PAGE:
In addition to the tax burden, the state also encouraged responsible citizens to seek out truant children, counsel them, and in the cases of the truly impoverished, provide them with money and clothing. This last suggestion in particular struck a nerve with the public, setting the stage for a debate about just where the average citizen’s responsibilities ended.
In 1885 a bill passed compelling children to “regularly” attend school from ages 9 through 16. This law excluded, however, children considered destitute of suitable clothing. Detractors of the law condemned the very notion of suitable clothing as prerequisite for school attendance and scorned the implication, however remote, that private citizens were now somehow obligated to ensure schoolchildren were adequately clothed. The concern was that once children became excluded due to a lack of suitable clothing that it would only be a matter of time before it was brought before the taxpayers to provide those clothes.
The author of an angry editorial reprinted in the Hartford Courant, disgusted at taxpayers’ being charged with providing free books to schoolchildren, drew the line at supplying free clothes (which the new law did not explicitly charge the public with supplying). The author wondered, probably rhetorically, if the next exclusion would require taxpayers to provide free meals to malnourished children or if children might be denied education because they lived in homes without adequate sanitary facilities. “Of course, it was bound to come. Compulsory education officers have found children who cannot go to school because their clothing is unfit. This, by analogy, is to furnish the school board with an argument for adding free clothing to free school books.
“By analogy,” the editorial continued, “every child attending the schools should be thrust into a bathtub on arrival, washed by the teachers, combed by the janitors, and rubbed down by special corps of barbers, shampooers, manicures and pedicures, while tailors measure him and dress makers her for nice new clothes and cooks attend to the table orders.” The attack concluded with a simple warning: “The public must furnish school sites, buildings, heat, light, and instruction and the parents should do the rest . . . Further than this the state cannot go without entering the area of socialism, with its logical and actual tendency to anarchy.”
These fears may sound alarmist to us today, but taxpayers’ complaints at that time reflected the broader, deeper concerns spurred by the immigration movement. Although these waves of new settlers may not have brought with them designs on overthrowing the American economic system, that did not stop the compulsory education debate from taking on an urgency inextricably linked to issues of national security. In governments abroad where only the ruling classes had a say in policy, the intelligence of the lower classes seemed to matter little; but America was a democracy. “If you put a ballot in a man’s hand, you must put knowledge in his brain,” the Hartford Courant advised. “The safety of the government . . . lies in a public school system that shall reach with equal privilege and equal obligation and opportunity of education every child in the land.”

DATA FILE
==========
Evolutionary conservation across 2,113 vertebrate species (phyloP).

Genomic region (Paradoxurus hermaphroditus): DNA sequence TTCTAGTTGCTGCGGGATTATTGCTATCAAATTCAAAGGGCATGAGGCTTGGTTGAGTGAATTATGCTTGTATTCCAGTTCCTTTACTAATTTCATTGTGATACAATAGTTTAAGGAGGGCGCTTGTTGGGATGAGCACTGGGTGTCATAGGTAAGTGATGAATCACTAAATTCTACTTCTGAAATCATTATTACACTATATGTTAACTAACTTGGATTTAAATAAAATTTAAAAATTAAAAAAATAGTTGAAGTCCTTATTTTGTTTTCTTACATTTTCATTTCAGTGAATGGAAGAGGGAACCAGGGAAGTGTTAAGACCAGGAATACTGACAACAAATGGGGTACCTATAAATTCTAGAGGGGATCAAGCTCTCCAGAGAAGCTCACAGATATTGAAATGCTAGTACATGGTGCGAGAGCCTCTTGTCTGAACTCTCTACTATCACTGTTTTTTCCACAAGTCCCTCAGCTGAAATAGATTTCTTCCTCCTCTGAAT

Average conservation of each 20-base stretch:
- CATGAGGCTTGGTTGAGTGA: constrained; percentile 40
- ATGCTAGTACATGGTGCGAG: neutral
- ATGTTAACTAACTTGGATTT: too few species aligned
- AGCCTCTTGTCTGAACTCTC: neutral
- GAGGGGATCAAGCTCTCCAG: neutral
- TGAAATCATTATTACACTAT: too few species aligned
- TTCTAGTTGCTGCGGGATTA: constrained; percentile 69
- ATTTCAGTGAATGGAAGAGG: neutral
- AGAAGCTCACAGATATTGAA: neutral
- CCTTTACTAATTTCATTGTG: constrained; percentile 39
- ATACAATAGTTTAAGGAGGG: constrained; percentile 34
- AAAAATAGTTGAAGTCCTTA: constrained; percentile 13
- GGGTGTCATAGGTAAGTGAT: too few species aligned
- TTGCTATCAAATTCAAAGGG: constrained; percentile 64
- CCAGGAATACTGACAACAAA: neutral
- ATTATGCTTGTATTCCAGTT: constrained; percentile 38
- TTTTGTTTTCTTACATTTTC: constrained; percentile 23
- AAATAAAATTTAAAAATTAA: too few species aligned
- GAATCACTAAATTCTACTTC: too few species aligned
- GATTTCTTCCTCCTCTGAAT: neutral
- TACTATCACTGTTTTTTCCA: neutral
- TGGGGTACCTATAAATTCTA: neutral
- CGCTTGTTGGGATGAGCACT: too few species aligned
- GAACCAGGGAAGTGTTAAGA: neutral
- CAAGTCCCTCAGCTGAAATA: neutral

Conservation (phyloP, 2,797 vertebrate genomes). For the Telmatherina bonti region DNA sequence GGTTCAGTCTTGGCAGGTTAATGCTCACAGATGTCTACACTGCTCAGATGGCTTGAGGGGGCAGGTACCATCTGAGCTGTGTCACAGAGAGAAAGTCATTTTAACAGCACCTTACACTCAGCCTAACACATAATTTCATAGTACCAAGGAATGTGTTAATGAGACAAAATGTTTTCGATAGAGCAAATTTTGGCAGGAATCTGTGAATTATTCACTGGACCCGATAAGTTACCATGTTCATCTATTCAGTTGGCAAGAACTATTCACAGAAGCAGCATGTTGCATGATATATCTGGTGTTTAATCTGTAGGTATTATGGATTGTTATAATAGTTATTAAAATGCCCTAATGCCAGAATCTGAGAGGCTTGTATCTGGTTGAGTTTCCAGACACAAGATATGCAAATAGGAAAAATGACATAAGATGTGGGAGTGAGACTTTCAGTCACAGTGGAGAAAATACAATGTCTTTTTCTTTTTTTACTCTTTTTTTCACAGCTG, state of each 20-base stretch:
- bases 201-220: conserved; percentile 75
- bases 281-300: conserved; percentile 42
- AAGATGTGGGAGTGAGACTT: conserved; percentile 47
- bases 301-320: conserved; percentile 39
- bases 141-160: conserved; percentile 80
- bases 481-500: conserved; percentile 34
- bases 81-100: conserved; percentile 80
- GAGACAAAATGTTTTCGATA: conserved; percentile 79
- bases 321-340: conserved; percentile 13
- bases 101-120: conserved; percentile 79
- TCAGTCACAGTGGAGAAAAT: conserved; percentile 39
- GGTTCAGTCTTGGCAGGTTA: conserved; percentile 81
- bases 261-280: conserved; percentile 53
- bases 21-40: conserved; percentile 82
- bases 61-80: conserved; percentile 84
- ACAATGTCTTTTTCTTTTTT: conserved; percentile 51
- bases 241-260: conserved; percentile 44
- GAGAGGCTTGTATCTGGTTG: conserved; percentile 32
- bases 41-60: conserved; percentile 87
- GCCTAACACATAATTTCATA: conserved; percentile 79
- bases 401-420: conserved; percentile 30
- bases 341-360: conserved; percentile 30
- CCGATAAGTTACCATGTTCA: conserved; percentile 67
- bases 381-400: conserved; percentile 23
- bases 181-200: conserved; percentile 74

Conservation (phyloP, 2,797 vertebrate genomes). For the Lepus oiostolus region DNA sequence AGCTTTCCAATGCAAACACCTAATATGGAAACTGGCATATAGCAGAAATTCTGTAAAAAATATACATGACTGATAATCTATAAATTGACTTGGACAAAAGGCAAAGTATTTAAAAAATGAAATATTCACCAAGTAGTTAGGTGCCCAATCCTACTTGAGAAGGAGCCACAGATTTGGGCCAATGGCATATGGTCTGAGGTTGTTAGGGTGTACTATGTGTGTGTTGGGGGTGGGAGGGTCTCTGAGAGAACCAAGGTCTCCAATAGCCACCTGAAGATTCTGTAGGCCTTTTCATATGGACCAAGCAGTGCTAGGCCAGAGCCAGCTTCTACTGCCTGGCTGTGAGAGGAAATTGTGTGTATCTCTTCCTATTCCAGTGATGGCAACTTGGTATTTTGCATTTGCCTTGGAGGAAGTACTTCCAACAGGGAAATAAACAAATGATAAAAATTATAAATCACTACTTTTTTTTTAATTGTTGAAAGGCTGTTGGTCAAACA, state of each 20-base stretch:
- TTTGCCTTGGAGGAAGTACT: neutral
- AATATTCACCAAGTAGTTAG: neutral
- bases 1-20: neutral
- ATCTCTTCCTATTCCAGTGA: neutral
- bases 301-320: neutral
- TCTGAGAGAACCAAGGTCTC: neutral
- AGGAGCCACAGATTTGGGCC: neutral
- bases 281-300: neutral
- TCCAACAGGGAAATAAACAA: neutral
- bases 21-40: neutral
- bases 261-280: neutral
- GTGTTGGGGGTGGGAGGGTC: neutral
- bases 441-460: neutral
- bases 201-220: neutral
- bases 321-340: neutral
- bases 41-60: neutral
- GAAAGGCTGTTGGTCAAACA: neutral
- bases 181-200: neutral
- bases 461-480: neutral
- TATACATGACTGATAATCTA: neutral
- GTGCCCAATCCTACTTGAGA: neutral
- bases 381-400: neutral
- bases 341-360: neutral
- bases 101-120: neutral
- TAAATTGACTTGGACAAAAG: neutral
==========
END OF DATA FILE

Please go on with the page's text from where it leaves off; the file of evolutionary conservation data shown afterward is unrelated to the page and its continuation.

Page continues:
Beyond the need to ensure safety by providing a more controlled and uniform approach to socialization through education, came a desire to justify our faith in democracy to the world. Monarchs always claimed that republican government did not work because the masses were unfit to rule. Advocates of the compulsory education system felt a responsibility to prove these elitists wrong. At an address delivered at the annual Connecticut Teacher’s Association meeting in October 1873, the Reverend Henry Ward Beecher, discussing traditional aristocratic approaches to education, claimed, “They had the idea that the top could take care of the bottom; we believe that by taking care of the lowest the rest can take care of themselves . . . Our notion is democratic, we are attempting to educate the people, not a class.”
With so much perceived to be riding on the outcome, it is no wonder that it took external events to slowly defuse the compulsory education debate. Advances in industrial mechanization at the beginning of the 20th century decreased the demand for child labor, and a tightening of enforcement loopholes made regular school attendance standard for Connecticut’s children. But despite the achievements of 19th-century education advocates, it would be premature to consider the issue resolved. The story of compulsory education is one without a clearly defined beginning and end. It is true that a great deal of the publicity and legal wrangling surrounding the issue tapered off by the early 20th century, but the evolution of societal priorities ensures that the emphasis on education will continually be redefined by changes in politics, economics, and cultural values. While the compulsory education movement brought large numbers of children into the classroom by the end of the 1800s, it was not until the 1930s that children were required to attend high school and only in 1998 that the state lowered the compulsory school age from seven to five. Perpetually evolving classroom curricula and initiatives such as the federal No Child Left Behind Act of 2001 demonstrate the degree to which we are still struggling to devise effective strategies and a sound, educational infrastructure in our pursuit of the best way to prepare our children for adulthood.
Gregg Mangan is manager of digital humanities at Connecticut Humanities.